Free EMS to continue service during a national emergency
Minnesota EMS Regulatory Board removes constraints on EMS response to the coronavirus epidemic
Question: In a true crisis, what do we want our EMS services to do?
Answer: Respond as best they can and get the patient to the most appropriate place of care.
In an unprecedented crisis – like the current COVID-19 pandemic – EMS cannot afford to be hamstrung by regulations that govern “peacetime” operations, such as the makeup of the crew, having a driving certificate that qualifies you to negotiate road cones or the artificial boundary line that defines one service jurisdiction over another.
This “Let's get the job done” approach was adopted by the Minnesota EMS Regulatory Board (EMSRB). On March 13 the board released a memo based on Statute 144E.266 suspending Emergency Ambulance Services for a minimum of five days but with a possible extension of up to 30 days that could be authorized by the State’s Executive Council.
Keep EMS staffed and operating
The order states that “during this declared emergency, normal operations should be maintained when possible.” However, operations may be modified, as outlined below, when necessary.”
Breaking the statute down, it simply entrusts an EMS agency to do whatever is necessary to provide service during a national emergency.
Services are authorized to provide the highest available trained staff even if this means a responding crew member has no certification (but is acting under the supervision of another). Related to this, the minimum requirements for interhospital transfer are also lifted. This could mean that an ambulance crew comprises a certified attendant and a basic driver. In terms of the driver, the additional removal of the EVOC qualification means that a “civilian” driver can also operate the vehicle if necessary. The ambulance could also conceivably be staffed by a single person if it keeps the service available.
Service designation and locality
The statute also allows services that cannot physically provide a 24-hour service to temporarily close, presumably to allow for crew rest and recuperation. Additionally, the designation of the ambulance provider of ALS or BLS is removed and all are simply “ambulances” and can all be sent to any and every call for service. The statute’s removal of Primary Service Areas means that the emergency ambulance response isn’t constrained to its own and original jurisdiction.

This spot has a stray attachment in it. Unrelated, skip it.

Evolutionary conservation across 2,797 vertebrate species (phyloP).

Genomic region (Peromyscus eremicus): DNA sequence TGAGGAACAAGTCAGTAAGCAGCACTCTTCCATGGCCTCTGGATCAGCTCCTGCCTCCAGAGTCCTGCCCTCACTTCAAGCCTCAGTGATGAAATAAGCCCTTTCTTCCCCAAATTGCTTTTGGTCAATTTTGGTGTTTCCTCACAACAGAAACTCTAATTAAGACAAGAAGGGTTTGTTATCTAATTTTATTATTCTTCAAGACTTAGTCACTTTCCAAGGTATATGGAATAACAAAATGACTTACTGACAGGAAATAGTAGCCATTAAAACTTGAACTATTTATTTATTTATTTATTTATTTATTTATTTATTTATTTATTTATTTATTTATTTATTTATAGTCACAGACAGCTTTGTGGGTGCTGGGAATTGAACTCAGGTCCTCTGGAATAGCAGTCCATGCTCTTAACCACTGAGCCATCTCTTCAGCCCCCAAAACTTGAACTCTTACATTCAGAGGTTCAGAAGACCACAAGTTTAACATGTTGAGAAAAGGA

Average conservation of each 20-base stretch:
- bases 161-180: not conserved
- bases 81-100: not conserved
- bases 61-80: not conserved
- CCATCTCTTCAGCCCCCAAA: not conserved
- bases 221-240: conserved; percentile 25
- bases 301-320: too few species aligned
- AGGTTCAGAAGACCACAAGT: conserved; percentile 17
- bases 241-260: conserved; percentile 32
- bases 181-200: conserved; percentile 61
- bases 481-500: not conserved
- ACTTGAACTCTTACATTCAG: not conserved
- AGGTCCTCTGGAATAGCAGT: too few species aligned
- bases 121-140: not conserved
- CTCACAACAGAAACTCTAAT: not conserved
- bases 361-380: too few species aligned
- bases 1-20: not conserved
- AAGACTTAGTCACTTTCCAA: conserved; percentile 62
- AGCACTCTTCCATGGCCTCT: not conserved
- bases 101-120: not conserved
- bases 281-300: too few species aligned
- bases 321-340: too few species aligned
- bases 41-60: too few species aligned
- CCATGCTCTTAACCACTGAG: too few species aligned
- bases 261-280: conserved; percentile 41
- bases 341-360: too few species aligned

Stock and equipment
Ambulance stock and equipment are also covered. The state list of mandated equipment is suspended, as are the regulations governing the maintenance, sanitation, storage and testing of equipment, supplies and drug requirements. Minnesota also allows for the use of expired items, although they defer to the CDC for the definitive list.
Prehospital care data
The requirements for prehospital care data are waived, and I assume this to be CARES and NEMSIS state data requirements, but organizations are (and should) maintain basic data to understand the volumes and conditions to preserve their activity for the future.
What comes next for EMS leaders
In the coming days, weeks and months, EMS leaders will need to make brave command decisions to keep services levels up and serving the population. Minnesota’s actions have been the first, but I suspect not the only, regulatory constraining domino that will fall.
Minnesota’s statute was also released on the same day that the Interstate Commission for EMS Personnel Practice approved the use of the EMS Compact process, effective March 16, in response to personnel needs associated with COVID-19. This decision enables EMS personnel licensed in Compact member states (home states) to cross state borders using a privilege to practice and work in other Compact states (remote state) without getting an EMS license in the remote state. The compact contains 18 member states with two further states awaiting a governor’s signature. It may be that we may have to rapidly revisit this (now that the need has truly arrived) to rapidly induct the remaining half of the country not currently involved.
In analyzing our current situation, I reflect on my time as a military medical commander where we adopted the view that in the event of a high battle casualty day, an ambulance would be whatever I designated it to be. In other words, if the needs of the moment meant employing flatbed trucks with the cooks driving, then so be it – the priority was to evacuate and save a life. I think this is what Minnesota has just empowered its EMS systems to do.